The politics of development aid : the allocation and delivery of aid from the United States of America to Pakistan : a thesis submitted in fulfilment of the requirements for the degree of Doctor of Philosophy in Development Studies at Massey University, Palmerston North, New Zealand
This thesis investigates two aspects of the United States of America (USA) foreign aid to Pakistan: allocation and delivery. Regarding the former, the study explores the principal determinants of USA foreign aid to Pakistan during three distinct periods: the Cold War, the post-Cold War of the 1990s and the =war on terror‘ since 2001. In order to have a comprehensive, in-depth and balanced analysis of the primary motivations behind the USA aid disbursement to Pakistan, the study also examines the provision of USA aid to other important USA allies including Egypt, Israel and Turkey. The focus has been to explore to what extent USA foreign aid policies are driven by USA geo-strategic ambitions, and to what extent widely espoused international principles such as poverty reduction as well as democracy and respect for human rights determine USA aid allocations. This research has found that the USA aid regime, both historical as well as contemporary, has largely been motivated and sustained by USA geo-strategic, security and political goals. In the context of USA aid to Pakistan, the thesis finds that the contemporary USA-Pakistan alliance in the =war on terror‘ has striking similarities with the Cold War period. Then, the primary objective of USA aid to Pakistan was anti-communism; now it is anti-terrorism.
In relation to the second aspect of the study, the thesis examines the delivery and utilization of USA aid in Pakistan within the 2005 Paris Declaration (PD) framework that contains five interrelated principles aimed at enhancing ownership, alignment, harmonisation, management for development results and mutual accountability between donors and partner countries. Both Pakistan and the USA are signatories to the PD; hence the respective roles of different ministries and departments of the Government of Pakistan (GoP) and the role of Unites States Agency for International Development (USAID) are examined in USA-funded projects. The aim is to investigate to what extent the PD commitments are being implemented in actual practices during the selection, design and execution of development projects. The study has found that there are issues from both the GoP and USAID ends that hinder the actual implementation of the PD commitments. On the part of the former, lack of institutional capacity and corruption are the key challenges. Concerning the latter, USAID still does not delegate authority to GoP institutions to design and implement projects and instead comes up with its own plans and executes these through its international partners working as substitutes for GoP institutions. As a result, almost half of the aid is being consumed by USAID‘s international contractors on the management and administration of USA-funded projects. Furthermore, most aid is being spent on activities which do not address the actual problems of the targeted population.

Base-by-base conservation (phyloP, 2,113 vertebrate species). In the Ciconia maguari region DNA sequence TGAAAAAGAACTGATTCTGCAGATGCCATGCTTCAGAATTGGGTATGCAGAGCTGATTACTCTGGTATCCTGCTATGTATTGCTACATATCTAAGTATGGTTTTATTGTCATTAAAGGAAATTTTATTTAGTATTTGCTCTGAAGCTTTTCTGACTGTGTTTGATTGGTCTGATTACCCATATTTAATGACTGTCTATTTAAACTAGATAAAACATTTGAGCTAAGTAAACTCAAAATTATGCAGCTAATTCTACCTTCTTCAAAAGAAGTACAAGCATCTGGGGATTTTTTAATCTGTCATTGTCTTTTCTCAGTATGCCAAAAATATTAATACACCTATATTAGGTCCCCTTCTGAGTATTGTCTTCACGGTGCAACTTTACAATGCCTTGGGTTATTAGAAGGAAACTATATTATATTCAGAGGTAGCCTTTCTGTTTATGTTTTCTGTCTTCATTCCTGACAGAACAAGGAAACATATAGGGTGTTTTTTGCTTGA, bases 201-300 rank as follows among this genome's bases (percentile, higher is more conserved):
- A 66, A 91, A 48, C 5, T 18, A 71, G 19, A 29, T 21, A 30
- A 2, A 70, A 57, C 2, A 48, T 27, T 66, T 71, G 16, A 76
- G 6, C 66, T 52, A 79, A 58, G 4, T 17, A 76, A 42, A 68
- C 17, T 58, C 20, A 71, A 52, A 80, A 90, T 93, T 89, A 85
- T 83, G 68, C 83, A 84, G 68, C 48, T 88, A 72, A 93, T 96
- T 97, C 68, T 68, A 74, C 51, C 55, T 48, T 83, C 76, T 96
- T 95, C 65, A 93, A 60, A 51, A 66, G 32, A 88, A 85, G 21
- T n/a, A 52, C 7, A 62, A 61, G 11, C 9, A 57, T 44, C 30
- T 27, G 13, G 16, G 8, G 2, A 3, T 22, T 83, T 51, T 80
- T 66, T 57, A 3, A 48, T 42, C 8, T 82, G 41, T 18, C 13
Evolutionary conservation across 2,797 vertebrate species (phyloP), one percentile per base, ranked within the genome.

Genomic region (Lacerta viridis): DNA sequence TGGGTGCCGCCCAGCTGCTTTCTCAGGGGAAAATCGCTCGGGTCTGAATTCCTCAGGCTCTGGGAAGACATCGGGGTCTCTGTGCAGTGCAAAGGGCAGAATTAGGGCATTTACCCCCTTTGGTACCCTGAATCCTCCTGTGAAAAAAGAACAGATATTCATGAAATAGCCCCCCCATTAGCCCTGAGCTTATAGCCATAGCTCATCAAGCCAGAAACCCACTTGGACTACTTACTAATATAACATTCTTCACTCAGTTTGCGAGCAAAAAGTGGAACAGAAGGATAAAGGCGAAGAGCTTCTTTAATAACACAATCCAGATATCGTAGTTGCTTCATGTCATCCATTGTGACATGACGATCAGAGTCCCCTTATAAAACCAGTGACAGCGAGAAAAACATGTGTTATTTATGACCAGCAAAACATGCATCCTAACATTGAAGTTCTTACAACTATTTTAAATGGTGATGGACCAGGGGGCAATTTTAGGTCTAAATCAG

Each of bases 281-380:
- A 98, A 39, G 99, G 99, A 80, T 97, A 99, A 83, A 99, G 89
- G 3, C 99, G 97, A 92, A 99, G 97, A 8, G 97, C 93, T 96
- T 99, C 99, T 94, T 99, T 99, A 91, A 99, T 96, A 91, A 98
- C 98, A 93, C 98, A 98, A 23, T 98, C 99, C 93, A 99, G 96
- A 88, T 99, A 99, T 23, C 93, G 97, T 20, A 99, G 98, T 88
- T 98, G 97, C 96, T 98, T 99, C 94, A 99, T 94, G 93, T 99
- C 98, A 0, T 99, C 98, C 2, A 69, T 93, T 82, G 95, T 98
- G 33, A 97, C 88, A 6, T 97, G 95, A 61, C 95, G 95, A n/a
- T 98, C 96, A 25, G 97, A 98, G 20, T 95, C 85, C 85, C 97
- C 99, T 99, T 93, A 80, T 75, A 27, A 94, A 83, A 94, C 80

The thesis contributes to the body of knowledge concerning the allocation and delivery of aid from =rich‘ to =poor‘ countries. Its two-fold contribution is, first, it has uncovered the primary determinants of the historical as well as contemporary USA aid provision to Pakistan. Second, it is one of the very few in-depth studies that has looked into the implementation of the PD principles at the country level and has uncovered the constraints responsible for the lack of progress towards achieving the PD partnership commitments in the context of USA aid to Pakistan.